Cinematographer Michael McDonough has wrapped the 3D feature 'The Mortician', and OConnor is highlighting its 120EX’s ability to support a heavy load and allow for smooth transitions through difficult sequences, thus allowing him to take full advantage of post-Katrina New Orleans, Louisiana as he captured The Mortician’s world.
“By day he works on the beaten, bruised and bloody bodies of gunshot victims and other murdered souls. When a young boy breaks into the morgue, and his life, the Mortician (played by Method Man) begins a series of dangerous encounters with a threatening figure,” McDonough explained.
With a limited indie budget, McDonough and Mark Pederson’s team at OFFHollywood, New York, put together a package that would give him the best possible support. “The vertically-stacked twin RED One, Element Technica 3D rig that we chose weighed in at about 100 pounds,” McDonough said. “When I looked at the head we’d use, I wasn’t sure what it was. At first I assumed it was an OConnor 2575, a piece of gear that I’m very familiar with – it goes on every one of my equipment lists right away.
“However, on closer inspection, this was different,” he said. “I was relieved to see that it was a head from my favorite brand, OConnor, just a different one. This time, because of the setup, we were using a 120EX. With a rig this heavy, we wanted a fluid head that could make the moves we would need.
“About 95% of the movie ended up being shot on this head, while gliding on a dolly. I very quickly realised that the task asked of the 120EX was easily accomplished. It helped our operator pull everything off, take after take. We had a tight schedule, a tight budget, and a lot of shots to get in the camera. The thing I’m proudest of is that we shot every set up we planned, in a manner I was more than happy with – and we physically couldn’t have done it without the OConnor 120EX.”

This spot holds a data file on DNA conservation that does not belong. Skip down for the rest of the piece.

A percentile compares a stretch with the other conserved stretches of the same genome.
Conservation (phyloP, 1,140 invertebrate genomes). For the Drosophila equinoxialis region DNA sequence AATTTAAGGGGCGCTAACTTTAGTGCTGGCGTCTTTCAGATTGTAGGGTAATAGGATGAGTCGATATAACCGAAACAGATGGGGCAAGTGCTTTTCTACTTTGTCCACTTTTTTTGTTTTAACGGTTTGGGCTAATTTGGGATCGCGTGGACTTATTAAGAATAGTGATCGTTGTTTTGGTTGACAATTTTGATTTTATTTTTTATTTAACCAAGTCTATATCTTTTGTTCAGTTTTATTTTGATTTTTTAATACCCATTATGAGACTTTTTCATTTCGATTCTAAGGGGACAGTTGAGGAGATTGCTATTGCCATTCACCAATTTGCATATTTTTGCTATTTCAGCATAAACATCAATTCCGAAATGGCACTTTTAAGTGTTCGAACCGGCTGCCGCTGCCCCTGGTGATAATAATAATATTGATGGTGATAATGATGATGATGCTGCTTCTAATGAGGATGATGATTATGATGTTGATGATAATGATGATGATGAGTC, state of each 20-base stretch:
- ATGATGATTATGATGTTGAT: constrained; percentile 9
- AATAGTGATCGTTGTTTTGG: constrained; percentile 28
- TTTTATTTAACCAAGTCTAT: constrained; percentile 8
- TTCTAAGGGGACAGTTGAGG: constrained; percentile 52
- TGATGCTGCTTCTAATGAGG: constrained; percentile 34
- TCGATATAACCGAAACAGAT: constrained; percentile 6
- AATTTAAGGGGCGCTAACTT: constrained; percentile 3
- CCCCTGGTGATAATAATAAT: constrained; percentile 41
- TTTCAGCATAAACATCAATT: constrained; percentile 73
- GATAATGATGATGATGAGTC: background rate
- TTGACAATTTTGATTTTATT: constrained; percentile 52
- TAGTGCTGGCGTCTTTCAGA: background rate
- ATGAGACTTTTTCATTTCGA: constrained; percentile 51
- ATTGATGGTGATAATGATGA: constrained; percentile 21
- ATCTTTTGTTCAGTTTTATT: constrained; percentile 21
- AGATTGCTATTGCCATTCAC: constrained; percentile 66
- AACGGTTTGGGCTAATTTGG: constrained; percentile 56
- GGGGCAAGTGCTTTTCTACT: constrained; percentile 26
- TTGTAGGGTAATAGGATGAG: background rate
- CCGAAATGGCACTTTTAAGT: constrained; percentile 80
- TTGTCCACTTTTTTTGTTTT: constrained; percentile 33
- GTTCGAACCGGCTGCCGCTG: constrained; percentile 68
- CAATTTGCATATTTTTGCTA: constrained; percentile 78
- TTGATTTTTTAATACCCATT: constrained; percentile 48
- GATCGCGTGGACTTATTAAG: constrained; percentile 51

The OConnor patented 120EX Extended Capacity fluid head features a new type of stepless counterbalance system as well as a new ultra-smooth pan and tilt fluid drag designed for film-style shooting. The 120EX has become a favorite for 3D crews who support two electronic cinema cameras and lenses, and also the 3D rigs that position them. These 100+ pound payloads are well within the range of the OConnor 120EX, which smoothly holds a 120 pound (54kg) camera package through the head’s entire tilt range of ±90°, and counterbalances up to 240 pounds (109kg) through a tilt range of ±60° in Extended Mode.